Recent years have seen dramatically increasing levels of press coverage of the solicitors’ profession as one in crisis, squeezed by government and regulator, and increased competition. Much of this may be true, although for each practice which has struggled or failed one can point to another that has developed and prospered through recession and beyond. Within any profession there is a tendency to be insular.
All businesses in all business sectors suffer crisis great or small at some point. There is no reason to be embarrassed by that. The pride is in preparing for and dealing with crises as they arise.
Most firms which have failed have overwhelmingly done so for one of two reasons – inability to obtain professional indemnity cover may be becoming a more fashionable terminal symptom, but running out of cash has always been the principal driver of failure, and still is.
Solicitors’ businesses do not generally fail through lack of profitability – lack of profitability is one warning sign of a cash crisis which will follow if warnings are ignored.
Categories of crisis exist that cannot be foreseen or forestalled, however, even with the most robust systems. If a trusted partner or senior employee is determined to perpetrate deeds of serious misconduct, no management system can prevent them.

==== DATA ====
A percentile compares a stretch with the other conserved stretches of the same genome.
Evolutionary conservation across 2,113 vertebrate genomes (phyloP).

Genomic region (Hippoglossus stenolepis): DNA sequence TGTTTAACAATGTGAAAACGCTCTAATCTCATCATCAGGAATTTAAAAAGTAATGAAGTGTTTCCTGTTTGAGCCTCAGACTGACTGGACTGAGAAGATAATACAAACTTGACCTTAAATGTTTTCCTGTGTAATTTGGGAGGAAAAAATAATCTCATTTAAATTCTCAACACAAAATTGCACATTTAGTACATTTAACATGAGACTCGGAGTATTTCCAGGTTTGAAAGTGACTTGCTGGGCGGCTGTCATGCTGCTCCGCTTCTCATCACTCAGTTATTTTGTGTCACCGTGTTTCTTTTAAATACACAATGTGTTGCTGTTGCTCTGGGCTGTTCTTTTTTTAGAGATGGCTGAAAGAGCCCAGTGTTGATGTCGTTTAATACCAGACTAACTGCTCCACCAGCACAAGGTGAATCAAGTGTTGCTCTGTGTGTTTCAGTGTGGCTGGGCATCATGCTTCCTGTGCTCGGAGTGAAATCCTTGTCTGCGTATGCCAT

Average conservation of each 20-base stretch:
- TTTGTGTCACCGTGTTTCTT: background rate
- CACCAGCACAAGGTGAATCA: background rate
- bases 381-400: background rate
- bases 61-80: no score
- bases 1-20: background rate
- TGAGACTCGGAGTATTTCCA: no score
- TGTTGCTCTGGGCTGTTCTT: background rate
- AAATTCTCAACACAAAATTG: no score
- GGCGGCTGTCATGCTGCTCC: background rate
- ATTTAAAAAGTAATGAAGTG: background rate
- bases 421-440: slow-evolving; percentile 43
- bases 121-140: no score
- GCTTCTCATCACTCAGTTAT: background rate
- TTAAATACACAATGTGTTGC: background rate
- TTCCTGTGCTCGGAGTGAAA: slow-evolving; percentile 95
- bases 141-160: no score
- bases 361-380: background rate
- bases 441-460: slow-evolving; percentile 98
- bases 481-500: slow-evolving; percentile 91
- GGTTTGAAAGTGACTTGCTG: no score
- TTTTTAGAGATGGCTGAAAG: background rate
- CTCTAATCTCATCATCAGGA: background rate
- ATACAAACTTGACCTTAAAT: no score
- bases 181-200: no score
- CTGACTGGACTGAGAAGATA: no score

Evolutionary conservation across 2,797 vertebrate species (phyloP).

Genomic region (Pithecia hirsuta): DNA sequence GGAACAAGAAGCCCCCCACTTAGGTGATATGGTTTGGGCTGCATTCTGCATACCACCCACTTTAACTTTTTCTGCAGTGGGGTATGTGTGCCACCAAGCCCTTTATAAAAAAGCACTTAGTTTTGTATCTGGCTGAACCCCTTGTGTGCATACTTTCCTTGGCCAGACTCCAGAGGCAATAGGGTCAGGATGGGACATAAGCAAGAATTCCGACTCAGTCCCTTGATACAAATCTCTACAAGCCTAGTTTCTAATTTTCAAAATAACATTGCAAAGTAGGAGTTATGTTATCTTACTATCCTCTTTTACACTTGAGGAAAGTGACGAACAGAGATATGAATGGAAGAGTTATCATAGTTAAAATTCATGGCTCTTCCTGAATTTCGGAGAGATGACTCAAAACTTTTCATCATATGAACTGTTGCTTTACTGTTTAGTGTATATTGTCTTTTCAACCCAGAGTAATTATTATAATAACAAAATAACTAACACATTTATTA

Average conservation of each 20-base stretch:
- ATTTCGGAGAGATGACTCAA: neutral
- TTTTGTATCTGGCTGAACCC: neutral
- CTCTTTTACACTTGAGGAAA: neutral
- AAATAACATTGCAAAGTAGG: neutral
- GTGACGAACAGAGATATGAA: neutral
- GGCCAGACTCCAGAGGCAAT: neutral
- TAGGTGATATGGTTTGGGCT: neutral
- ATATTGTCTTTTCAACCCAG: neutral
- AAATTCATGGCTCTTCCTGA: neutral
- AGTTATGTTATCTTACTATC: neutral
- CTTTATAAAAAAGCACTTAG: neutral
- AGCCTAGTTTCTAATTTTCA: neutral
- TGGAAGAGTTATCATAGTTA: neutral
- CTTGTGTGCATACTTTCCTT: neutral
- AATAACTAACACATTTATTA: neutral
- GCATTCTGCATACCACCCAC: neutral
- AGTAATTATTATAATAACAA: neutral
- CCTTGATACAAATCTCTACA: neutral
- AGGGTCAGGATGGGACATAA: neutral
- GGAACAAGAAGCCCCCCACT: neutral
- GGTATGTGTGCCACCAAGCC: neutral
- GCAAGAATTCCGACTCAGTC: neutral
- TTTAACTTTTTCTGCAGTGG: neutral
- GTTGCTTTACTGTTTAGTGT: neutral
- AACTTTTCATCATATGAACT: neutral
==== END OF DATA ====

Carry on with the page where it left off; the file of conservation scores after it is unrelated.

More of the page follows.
Fortunately not every solicitors’ business experiences fraud. Everybody faces notifiable events at some point, though.
Brokers encourage early notification and a tendency to over-notify, if anything: premium quotations are not generally notification-sensitive. (If, despite all best efforts, the claims record has become such that renewal is going to be a significant challenge, it is vital to engage as early as possible in discussion with brokers, giving them full details. The longer they have in advance of the renewal date the more options they will have and the more scope to explain your case to the insurance market.)
It is essential that notification is not considered the end of the matter from the insured’s point of view. Professional indemnity insurers utilise the services of an array of accomplished specialist legal advisers. They can, though, only operate from the factual information they are given.
More importantly still, an underwriter’s interests do not necessarily coincide with those of their insured. Underwriters deal in numbers, not reputations or preservation of goodwill. The numbers they deal in are also considerably bigger than ours: settlement of a claim at a certain level may make sense to them, but it may lead to a serious hike in premiums for the insured.
The job of dealing with claims made remains with insurers and their advisers and they will ultimately make the decisions under the rights of subrogation they enjoy.
They nonetheless invariably welcome proactive and constructive input from their insureds into the claims process, which can steer it to an outcome more favourable to all.
It has never been easy to administer a solicitors’ practice – and there’s no reason to suppose it will get any easier. If we can embrace the realities of regulation as a means of tackling some of the significant business challenges we face, at least we swim with the tide – which is preferable to the increased risk of sleeping with the fishes